A clean version of your name doesn’t have anything negative – from anyone – associated with it, but it is still your real name. Check all the versions of your name you can think of – with your middle name or middle initial, etc.
My favorite example of smart name usage is the famous actor, James Earl Jones. There are probably very many people named “Jim Jones” in the world, and one is definitely infamous. But James Earl Jones is distinctive! He could have called himself “JJ,” “Jim Jones,” “Jimmy Jones,” “James Jones,” or even ”James E. Jones.” But there is no confusing him with anyone else now. He claimed a clean version of his name, and made it famous.
The best place to take ownership of your name is LinkedIn. Recruiters use LinkedIn relentlessly and consistently, making it the perfect place to grab your professional name.
If you must, add (or remove) a middle name or middle initial. A woman can add her maiden or married name. You can also add other identifiers to make your name unique, like a college degree or professional certification. You are not changing your "legal name" -- you are only changing the professional identity you make visible online.
Use that professional version of your name, and use it consistently for your job search. This will enable recruiters and others to connect your job search, career, and business documents to your LinkedIn Profile.
Keep everything “in sync” particularly in relation to your LinkedIn Profile.
Keep track of what is happening to your clean name in case someone else using that name does something that makes it unusable.
Google Alerts are free and will notify you when something new associated with the name appears in Google search results.
Separate your professional identity from your private life to keep your professional reputation as clean as possible. Use a different version of your name, and use a different email address as well.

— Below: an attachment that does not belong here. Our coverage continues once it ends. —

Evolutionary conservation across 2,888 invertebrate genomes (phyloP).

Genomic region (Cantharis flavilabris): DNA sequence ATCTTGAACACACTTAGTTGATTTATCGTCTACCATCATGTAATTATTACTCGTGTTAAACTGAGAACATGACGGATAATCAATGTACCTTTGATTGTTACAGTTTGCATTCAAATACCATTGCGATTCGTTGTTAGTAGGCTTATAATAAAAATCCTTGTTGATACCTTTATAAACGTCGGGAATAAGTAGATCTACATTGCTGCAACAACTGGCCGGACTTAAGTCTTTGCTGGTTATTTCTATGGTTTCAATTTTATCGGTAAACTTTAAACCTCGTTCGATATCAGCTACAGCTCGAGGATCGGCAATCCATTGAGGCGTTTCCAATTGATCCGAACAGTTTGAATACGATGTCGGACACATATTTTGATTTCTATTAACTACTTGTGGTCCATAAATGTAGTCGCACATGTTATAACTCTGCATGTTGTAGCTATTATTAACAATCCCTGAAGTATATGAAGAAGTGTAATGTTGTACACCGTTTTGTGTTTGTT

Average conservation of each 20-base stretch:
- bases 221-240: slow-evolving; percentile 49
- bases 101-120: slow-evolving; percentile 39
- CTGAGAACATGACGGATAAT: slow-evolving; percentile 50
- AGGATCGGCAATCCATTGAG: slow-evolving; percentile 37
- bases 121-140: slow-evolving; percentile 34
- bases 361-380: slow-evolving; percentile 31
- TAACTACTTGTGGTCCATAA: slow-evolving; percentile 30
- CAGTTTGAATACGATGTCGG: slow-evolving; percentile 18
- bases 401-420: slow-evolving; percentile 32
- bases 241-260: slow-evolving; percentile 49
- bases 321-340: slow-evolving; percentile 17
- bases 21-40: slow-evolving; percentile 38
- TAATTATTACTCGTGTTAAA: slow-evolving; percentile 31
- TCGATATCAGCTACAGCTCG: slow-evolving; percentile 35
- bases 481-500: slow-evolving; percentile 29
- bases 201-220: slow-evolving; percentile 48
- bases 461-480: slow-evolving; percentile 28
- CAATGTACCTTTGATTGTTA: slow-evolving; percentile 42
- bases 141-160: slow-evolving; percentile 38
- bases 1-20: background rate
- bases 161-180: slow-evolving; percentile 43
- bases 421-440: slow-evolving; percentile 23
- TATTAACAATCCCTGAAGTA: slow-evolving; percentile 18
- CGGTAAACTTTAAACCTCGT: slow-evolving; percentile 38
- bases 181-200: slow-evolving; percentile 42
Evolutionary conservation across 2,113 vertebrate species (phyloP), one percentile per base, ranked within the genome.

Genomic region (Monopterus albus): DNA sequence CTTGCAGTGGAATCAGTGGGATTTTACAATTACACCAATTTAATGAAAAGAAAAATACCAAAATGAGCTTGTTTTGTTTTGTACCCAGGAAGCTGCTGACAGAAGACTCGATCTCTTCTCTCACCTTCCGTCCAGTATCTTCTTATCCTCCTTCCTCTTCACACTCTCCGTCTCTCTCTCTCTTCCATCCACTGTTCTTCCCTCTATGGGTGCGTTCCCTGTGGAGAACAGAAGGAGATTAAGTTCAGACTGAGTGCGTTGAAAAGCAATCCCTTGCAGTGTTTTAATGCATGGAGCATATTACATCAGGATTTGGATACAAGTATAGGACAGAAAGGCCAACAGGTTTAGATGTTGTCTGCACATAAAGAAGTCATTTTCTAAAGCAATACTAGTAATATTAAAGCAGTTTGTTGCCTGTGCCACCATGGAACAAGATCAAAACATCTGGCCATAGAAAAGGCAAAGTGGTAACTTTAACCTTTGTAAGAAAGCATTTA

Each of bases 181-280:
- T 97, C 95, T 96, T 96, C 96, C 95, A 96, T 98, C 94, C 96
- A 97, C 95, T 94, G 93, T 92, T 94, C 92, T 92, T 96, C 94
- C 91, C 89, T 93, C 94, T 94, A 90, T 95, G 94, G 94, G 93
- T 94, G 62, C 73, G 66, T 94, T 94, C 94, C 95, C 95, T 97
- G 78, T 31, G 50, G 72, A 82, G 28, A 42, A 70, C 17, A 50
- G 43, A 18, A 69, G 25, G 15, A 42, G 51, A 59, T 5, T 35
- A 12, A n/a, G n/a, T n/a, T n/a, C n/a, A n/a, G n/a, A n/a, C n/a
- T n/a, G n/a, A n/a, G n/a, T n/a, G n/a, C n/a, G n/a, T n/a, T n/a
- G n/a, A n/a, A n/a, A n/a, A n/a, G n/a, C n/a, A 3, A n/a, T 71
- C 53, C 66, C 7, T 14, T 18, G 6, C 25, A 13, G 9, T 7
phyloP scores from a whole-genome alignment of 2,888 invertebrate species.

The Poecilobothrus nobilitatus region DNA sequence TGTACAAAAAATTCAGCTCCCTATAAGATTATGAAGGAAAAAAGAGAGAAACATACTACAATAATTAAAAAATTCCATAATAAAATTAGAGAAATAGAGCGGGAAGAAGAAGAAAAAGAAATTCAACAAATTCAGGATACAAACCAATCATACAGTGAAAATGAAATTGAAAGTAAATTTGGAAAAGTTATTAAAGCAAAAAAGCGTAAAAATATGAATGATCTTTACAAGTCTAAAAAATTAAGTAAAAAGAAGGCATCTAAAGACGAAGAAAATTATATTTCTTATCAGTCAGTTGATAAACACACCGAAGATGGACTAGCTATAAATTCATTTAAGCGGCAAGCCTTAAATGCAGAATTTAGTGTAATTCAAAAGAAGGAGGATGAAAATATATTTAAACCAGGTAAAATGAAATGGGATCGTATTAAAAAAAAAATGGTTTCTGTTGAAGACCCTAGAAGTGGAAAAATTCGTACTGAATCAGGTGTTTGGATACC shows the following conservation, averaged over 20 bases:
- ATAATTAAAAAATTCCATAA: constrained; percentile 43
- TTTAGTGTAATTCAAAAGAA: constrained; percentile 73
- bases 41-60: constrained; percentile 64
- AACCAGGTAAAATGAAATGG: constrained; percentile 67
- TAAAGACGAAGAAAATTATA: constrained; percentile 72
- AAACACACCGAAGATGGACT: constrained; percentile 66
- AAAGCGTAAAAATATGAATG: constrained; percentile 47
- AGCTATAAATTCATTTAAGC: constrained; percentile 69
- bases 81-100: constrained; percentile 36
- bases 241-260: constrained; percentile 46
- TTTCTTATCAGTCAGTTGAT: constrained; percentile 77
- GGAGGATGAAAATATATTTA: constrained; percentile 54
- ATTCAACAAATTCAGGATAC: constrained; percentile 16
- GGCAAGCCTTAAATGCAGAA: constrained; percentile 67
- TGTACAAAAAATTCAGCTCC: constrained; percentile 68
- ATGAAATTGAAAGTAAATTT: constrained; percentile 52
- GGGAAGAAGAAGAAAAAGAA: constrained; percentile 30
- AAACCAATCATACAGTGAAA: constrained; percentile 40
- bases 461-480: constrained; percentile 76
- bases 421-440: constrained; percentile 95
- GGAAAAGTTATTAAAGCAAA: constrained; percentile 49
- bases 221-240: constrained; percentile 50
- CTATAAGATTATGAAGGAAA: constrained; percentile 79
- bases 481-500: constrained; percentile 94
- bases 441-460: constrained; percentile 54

If you like to argue online about politics, religion, sports, or some other controversial topic publicly on the Internet (Facebook, etc.), separate the professional you from the you who gets into unprofessional online disagreements by using another name.
This is NOT "vanity Googling." This is "defensive Googling" – enlightened 21st century self-defense!
Defensive Googling is just the beginning of an online reputation management program, and it shouldn’t be suspended when the job seeker has found a new job. Mistaken online identity is a permanent risk for all of us, unless we have particularly unique names.
Being appropriately visible today is a requirement for most careers. Invisibility kills opportunities. So, be appropriately visible and be sure that when someone looks for you, they find the real you. Don't be a victim of mistaken online identity when someone who shares your name misbehaves publicly. Know what is going on for you!
Online job search expert Susan P. Joyce has been observing the online job search world and teaching online job search skills since 1995. A veteran of the United States Marine Corps and a recent Visiting Scholar at the MIT Sloan School of Management, Susan is a two-time layoff “graduate” who has worked in human resources at Harvard University and in a compensation consulting firm. Since 1998, Susan has been editor and publisher of Job-Hunt.org. Follow Susan on Twitter at @jobhuntorg and on Facebook, LinkedIn, and Google+.